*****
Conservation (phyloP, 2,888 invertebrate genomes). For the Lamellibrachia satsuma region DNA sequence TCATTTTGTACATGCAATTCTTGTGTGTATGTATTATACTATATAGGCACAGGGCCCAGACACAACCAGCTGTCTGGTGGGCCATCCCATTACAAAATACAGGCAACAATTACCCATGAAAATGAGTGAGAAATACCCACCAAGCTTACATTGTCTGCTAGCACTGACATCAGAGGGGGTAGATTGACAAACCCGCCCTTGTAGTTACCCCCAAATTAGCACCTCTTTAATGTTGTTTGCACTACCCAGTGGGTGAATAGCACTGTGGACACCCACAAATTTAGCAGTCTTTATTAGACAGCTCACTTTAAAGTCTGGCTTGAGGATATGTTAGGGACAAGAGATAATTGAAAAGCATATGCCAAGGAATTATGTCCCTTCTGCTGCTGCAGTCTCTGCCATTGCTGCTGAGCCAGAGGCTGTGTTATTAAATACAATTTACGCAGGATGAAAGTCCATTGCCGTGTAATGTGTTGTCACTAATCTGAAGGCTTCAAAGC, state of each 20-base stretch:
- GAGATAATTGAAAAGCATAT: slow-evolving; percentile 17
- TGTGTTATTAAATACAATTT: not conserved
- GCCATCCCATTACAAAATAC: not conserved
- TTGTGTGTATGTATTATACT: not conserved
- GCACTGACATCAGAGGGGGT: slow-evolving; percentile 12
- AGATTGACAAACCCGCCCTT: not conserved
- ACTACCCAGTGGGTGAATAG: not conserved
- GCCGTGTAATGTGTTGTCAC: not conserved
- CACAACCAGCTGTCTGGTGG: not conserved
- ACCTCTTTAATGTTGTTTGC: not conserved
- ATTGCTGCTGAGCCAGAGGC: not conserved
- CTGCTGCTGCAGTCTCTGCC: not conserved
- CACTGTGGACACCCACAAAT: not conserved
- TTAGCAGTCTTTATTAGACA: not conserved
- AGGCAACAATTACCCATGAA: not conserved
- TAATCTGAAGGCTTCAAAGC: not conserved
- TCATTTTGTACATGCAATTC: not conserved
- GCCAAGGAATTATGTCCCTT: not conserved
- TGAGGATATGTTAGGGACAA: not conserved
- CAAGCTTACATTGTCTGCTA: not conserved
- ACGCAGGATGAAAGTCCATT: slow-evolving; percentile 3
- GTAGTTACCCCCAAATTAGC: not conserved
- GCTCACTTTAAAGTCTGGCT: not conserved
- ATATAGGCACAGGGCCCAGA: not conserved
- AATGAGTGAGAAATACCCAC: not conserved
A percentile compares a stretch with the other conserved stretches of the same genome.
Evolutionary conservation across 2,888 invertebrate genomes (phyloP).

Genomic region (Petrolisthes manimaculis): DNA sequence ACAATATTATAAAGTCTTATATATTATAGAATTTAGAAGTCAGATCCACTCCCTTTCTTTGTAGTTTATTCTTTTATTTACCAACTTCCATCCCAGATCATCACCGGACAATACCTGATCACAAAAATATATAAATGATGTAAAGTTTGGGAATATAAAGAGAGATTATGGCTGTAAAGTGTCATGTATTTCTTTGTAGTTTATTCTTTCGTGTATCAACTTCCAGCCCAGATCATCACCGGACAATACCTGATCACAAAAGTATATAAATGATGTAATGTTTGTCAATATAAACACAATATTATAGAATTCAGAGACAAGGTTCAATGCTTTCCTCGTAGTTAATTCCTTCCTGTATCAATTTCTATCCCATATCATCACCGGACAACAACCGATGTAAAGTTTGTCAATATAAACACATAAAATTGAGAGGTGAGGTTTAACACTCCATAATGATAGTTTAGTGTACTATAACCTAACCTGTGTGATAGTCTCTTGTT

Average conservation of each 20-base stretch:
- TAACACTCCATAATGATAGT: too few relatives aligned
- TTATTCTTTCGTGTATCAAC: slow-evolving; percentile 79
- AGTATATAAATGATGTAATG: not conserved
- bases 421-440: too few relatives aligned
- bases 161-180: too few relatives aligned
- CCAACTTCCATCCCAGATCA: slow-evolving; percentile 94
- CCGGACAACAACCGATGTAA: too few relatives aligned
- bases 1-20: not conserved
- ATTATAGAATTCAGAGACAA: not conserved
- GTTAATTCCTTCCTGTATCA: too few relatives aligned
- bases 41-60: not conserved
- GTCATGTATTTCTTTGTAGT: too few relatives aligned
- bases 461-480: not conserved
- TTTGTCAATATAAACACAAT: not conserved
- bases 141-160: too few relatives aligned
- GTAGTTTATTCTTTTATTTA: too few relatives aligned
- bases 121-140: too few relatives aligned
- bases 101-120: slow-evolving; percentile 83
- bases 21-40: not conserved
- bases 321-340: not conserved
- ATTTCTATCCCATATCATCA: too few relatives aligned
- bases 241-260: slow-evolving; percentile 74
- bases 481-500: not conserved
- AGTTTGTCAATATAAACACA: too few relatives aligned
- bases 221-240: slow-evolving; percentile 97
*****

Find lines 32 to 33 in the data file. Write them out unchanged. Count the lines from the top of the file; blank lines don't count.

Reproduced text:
- TTATTCTTTCGTGTATCAAC: slow-evolving; percentile 79
- AGTATATAAATGATGTAATG: not conserved